Joy to the World has the distinction of being the most published Christmas hymn in North America.  English writer Isaac Watts wrote the words to the hymn in 1917, in his collection The Psalms of David: Imitated in the Language of the New Testament and applied to the Christian state and worship.  Watts based his lyrics on Psalm 98, 96:11-12 and Genesis 3:17-18.  The music origin, however, is disputed, with some scholars believing that George Fredric Handel wrote the music, citing similarities between Joy to the World and his other work, while others assert that Lowell Mason was the composer.  However, Handel was never confirmed as the composer and a version of Joy to the World was published three years before Mason’s version was published.  Thus, the origins of the composition of the music of Joy to the World will remain a mystery.

                Silent Night has been a popular cover song, so much so that Bing Crosby’s version is still the third best selling single of all time (So what’s number one? Crosby’s White Christmas).  A priest named Joseph Mohr wrote the lyrics to Stille Nacht (Silent Night) in Obendorf, Austria.  Mohr brought the lyrics to schoolmaster Franz Xaver Gruber, who lived in neighboring village Arnsdorf and also was an organist.  Mohr asked Gruber to compose a melody for the lyrics to be played for Christmas Eve mass.  Thus, the first recorded playing of Silent Night was on Christmas Eve, 1818 in Obendorf, at St. Nicolas parish church.  Karl Mauracher, an organ builder who also serviced the organ at Obendorf, loved the song he brought it back to the region where he lived, the Zillertal, and two traveling folk singer families spread the song throughout the world, including New York City and Russia. 

                The First Noel is a traditional Christmas Carol from England, with "Noel" being a synonym of Christmas from Early Modern English.  While the writer of the lyrics and the melody composer are unknown, what is known is that the song originated in the Cornwall region, in the South West section of England.  The first known publication of The First Noel was in 1823 in Carols Ancient and Modern, edited by William Sandys.  A 1933 version called Gilbert and Sandys Carols included new lyrics Davies Gilbert.  However, the version that is sung today is the four part arrangement by composer John Stainer, published in 1871, in Carols, New and Old.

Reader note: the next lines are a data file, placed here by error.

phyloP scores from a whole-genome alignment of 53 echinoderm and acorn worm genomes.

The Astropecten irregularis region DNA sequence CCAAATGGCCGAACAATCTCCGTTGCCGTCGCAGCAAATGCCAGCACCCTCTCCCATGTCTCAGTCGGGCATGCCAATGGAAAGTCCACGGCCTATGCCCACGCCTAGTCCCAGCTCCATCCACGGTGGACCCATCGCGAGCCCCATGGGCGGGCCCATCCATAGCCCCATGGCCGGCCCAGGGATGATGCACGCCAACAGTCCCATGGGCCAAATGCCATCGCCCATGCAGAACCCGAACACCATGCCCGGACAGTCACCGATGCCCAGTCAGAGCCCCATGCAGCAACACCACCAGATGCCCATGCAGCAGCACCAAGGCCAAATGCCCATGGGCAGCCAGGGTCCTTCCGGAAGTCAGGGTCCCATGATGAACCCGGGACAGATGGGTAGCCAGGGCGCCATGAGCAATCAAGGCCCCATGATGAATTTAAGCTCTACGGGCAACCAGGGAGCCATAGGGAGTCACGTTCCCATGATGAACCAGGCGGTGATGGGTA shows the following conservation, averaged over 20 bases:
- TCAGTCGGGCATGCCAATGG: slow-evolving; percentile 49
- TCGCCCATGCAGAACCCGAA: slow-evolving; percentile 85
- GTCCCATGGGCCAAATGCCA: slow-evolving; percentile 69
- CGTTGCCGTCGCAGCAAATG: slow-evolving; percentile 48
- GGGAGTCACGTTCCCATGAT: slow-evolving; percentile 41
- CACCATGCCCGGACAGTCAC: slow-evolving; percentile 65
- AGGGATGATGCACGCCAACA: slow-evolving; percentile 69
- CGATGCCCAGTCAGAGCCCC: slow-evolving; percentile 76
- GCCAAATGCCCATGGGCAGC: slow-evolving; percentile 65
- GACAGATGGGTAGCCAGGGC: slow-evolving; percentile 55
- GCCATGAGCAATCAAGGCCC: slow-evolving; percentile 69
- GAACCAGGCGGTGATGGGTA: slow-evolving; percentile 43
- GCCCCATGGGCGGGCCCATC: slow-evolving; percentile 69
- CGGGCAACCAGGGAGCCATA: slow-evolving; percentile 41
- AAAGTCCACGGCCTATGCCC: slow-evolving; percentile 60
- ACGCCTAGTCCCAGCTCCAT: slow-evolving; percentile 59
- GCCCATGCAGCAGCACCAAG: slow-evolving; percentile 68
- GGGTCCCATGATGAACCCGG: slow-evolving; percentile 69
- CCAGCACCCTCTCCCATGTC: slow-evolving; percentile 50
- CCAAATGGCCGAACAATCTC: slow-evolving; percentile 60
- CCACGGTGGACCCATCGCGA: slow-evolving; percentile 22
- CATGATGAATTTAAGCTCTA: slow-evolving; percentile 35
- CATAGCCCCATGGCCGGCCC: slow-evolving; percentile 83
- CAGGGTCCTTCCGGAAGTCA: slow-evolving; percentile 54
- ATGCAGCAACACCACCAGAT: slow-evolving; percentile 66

Today, these three songs are sung throughout the world in churches at Christmastime, and are also found on many Christmas albums from many different artists.  From our house to yours, I hope you have a very Merry Christmas.  

Friday, December 8, 2017

Four More PG-13 Movies with Animated Spin-Offs Aimed at Kids (It'll be Great on TV Too, Part 5!)

                While not nearly as bad as animated spin-offs based on R-rated movies, there are quite a few animated series based on PG-13 movies (five were covered two weeks ago).  Again, while the movies have questionable content for the target age, Producers still think that an animated spin-off would be a good idea.  Here are four more PG-13 movies which led to Animated Spin-Offs
                Completing the Jim Carrey animated spin-off trilogy, Dumb and Dumber was a 1994 movie starring Jim Carrey and Jeff Daniels.  Carrey plays Lloyd and Daniels plays Harry, two incredibly stupid guys who go on a cross-country trip to return a briefcase of money.  The film was rated PG-13 for off-color humor.  This led to Dumb and Dumber: The Animated Series, and follows Harry and Lloyd as they go on adventures in a dog-shaped van named Otto with a talking pet purple beaver named Kitty.  The show lasted from 1995 to 1996 for 13 episodes. 

                Little Shop of Horrors was a horror-comedy musical 1986 which was based on the off-broadway musical of the same name, which in turn was based on the low-budget 1960 horror-comedy of the same name.  In the musical, geeky florist shop employee Seymour finds out his venus flytrap plant (Audrey II) can talk (and sing) to him.  The movie was rated PG-13 for mature thematic material including comic horror violence, substance abuse, language and sex references.  In the animated series Little Shop, Seymour is aged down to a teenager and Audrey II’s name is changed to Junior and featured a couple musical numbers in each episode.  Little Shop lasted for one season, from September 7 to November 30, for a total of 13 episodes.